One Gaelic-speaking parent

t is important that both parents are supportive of the children’s Gaelic and ideally the Gaelic speaking parent should only speak Gaelic to the children and spend as much time as possible with them. The non-Gaelic speaking parent can show their support by showing a positive attitude to the use of Gaelic at home, watching Gaelic television programmes and listening to Gaelic radio. If possible, the parent with no Gaelic could start to learn and gradually increase the amount of Gaelic they use with their child and partner. A good idea is to set Gaelic language times when the children are with both parents. The time designated for Gaelic could be increased by degrees.

I am a Gaelic speaker and when we have children I would like to speak to them in Gaelic. My partner however has very little Gaelic and thinks that he will feel excluded if I am speaking a language to the children that he does not understand.

It is important that you and your partner have an open and frank discussion and possibly even write down the advantages and disadvantages of raising your family with more than one language. Try to consider what is in the best interests of the children and your partner may be able to put aside his concerns in favour of the children’s bilingualism.  Provide your partner with materials that will give him information on the advantages of bilingualism. Your partner might think about learning some Gaelic which would enable him to understand at least some of the conversations you will have with your children.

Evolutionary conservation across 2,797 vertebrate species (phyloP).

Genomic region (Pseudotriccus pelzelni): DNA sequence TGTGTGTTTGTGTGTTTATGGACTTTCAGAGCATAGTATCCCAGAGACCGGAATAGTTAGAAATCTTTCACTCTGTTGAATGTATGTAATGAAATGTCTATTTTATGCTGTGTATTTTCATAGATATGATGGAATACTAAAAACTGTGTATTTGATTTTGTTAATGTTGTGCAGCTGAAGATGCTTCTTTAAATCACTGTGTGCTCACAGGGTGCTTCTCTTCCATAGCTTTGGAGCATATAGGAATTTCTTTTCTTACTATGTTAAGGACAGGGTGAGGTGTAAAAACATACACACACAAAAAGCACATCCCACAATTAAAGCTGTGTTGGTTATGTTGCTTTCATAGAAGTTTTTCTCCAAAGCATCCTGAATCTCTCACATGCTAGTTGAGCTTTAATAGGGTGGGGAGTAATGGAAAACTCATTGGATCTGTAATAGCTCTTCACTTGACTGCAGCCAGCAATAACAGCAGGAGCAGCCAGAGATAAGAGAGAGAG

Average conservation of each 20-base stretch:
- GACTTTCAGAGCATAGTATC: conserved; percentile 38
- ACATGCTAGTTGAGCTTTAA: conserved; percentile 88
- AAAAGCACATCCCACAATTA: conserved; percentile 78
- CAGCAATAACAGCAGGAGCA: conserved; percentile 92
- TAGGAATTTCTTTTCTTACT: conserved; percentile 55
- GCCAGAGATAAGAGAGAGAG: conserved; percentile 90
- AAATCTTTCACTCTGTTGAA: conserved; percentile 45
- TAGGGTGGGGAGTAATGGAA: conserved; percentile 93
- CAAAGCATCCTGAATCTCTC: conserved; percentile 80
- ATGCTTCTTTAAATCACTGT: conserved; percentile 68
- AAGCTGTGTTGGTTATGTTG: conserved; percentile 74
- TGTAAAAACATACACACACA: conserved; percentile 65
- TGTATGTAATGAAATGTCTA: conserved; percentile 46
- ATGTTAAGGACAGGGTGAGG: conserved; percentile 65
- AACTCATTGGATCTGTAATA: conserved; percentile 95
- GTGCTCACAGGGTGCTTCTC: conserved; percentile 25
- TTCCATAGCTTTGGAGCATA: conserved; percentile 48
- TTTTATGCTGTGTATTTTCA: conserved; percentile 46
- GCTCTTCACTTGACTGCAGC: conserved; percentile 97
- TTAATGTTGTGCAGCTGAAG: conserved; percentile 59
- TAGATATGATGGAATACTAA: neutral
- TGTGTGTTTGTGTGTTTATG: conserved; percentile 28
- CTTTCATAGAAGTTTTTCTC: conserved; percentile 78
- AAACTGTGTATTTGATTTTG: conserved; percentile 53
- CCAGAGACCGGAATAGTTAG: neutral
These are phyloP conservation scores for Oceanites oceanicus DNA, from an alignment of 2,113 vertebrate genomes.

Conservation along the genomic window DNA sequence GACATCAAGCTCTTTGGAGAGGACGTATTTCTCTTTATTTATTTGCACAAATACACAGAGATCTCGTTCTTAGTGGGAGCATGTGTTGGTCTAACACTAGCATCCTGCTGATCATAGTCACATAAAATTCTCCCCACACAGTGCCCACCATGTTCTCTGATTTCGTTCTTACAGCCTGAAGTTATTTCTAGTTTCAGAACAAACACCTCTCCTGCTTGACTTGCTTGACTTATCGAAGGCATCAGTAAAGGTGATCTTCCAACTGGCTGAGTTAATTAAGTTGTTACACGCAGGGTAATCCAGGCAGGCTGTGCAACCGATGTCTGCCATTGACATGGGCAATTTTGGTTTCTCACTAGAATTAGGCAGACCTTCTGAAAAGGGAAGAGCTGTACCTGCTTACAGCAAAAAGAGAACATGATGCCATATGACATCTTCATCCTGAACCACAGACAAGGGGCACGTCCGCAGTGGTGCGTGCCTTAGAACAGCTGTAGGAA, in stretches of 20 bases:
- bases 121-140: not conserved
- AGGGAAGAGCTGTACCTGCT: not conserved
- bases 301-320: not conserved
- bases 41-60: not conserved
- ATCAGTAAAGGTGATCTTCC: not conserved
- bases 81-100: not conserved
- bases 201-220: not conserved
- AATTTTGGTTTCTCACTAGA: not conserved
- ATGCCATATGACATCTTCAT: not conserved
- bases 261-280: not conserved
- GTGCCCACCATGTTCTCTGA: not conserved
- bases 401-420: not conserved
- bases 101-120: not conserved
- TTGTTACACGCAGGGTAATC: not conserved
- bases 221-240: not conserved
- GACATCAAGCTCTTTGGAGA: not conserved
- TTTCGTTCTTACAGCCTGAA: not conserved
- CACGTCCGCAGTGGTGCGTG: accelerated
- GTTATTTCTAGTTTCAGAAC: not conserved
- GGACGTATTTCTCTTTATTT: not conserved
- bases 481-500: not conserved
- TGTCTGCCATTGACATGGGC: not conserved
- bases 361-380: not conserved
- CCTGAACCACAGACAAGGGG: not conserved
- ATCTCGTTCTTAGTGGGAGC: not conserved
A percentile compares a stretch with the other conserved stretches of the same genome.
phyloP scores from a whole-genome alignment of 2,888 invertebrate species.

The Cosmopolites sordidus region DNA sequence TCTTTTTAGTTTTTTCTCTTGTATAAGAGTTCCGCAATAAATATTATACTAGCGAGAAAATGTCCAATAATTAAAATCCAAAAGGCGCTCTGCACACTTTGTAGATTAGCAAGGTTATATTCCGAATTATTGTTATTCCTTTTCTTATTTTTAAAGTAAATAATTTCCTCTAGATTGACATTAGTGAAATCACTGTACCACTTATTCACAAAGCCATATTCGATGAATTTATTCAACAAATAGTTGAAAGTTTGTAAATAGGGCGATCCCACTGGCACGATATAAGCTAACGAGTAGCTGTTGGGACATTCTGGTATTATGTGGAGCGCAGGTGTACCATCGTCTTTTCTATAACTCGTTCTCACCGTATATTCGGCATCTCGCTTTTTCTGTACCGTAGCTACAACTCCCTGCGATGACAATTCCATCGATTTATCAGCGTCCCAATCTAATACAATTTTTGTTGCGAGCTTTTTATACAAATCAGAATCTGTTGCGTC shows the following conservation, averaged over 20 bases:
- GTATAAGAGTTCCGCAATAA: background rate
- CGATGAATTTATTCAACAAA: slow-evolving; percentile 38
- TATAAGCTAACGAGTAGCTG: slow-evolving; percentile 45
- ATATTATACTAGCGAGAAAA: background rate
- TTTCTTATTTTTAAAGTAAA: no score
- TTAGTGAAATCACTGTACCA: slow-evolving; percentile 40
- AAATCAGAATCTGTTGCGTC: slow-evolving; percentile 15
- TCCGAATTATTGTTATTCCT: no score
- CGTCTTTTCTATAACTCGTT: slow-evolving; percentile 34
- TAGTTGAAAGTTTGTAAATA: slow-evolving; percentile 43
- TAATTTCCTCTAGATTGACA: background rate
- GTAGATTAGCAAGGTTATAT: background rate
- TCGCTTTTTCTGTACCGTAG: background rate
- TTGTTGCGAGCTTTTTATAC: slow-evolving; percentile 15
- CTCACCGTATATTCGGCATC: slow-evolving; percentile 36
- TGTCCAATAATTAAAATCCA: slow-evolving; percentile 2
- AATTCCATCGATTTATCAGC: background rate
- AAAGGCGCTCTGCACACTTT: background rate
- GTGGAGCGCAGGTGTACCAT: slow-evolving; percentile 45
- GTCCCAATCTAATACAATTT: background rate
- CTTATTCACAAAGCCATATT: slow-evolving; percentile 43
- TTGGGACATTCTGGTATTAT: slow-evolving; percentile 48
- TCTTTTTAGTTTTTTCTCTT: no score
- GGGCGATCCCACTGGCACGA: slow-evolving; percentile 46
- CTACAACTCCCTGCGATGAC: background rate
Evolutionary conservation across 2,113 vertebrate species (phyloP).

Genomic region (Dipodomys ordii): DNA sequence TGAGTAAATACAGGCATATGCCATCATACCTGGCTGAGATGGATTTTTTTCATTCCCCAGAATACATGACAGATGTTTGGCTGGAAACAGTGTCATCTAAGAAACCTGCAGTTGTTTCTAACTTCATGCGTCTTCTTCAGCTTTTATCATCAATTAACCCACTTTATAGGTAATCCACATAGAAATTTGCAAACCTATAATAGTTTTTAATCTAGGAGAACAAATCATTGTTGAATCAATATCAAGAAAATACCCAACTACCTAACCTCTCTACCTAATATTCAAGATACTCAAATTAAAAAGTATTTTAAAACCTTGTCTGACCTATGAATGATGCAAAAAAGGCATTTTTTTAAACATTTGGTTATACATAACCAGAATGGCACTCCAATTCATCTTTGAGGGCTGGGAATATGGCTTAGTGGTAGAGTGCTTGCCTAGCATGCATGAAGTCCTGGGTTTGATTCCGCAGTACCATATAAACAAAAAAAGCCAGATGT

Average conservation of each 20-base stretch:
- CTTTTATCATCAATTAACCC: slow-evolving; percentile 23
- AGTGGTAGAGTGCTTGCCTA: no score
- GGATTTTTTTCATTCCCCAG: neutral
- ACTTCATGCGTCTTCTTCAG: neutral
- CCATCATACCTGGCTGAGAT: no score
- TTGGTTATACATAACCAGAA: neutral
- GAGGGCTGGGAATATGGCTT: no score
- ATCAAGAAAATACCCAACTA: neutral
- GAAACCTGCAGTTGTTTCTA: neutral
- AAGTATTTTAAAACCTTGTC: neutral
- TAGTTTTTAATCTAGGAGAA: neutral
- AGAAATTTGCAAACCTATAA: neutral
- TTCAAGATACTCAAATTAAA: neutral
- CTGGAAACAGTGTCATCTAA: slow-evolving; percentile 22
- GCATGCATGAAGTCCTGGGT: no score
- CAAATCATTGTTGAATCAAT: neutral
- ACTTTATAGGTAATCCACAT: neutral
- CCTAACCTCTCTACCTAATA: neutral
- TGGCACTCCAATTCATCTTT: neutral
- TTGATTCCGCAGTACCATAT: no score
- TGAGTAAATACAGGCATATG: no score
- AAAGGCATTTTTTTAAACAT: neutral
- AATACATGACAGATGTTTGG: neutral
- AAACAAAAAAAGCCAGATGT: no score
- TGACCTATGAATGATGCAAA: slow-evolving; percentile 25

I have will have to leave my children in the care of a childminder who does not speak Gaelic when I go back to work. Will they find it difficult to differentiate between Gaelic and English?

Many working parents will find themselves in a position where they have no option but to leave their children in the care of someone who does not speak Gaelic. If you are consistent about speaking Gaelic to your children they are not likely to have any difficulty differentiating between Gaelic and English. However, children are in the care of an English speaker for eight hours of the day it is probable that their English will be more developed than their Gaelic and they may insist on speaking English to their parents. It is essential that you persist in using Gaelic with them and encourage them to respond in Gaelic but ensure that Gaelic language experience remains a pleasurable one.

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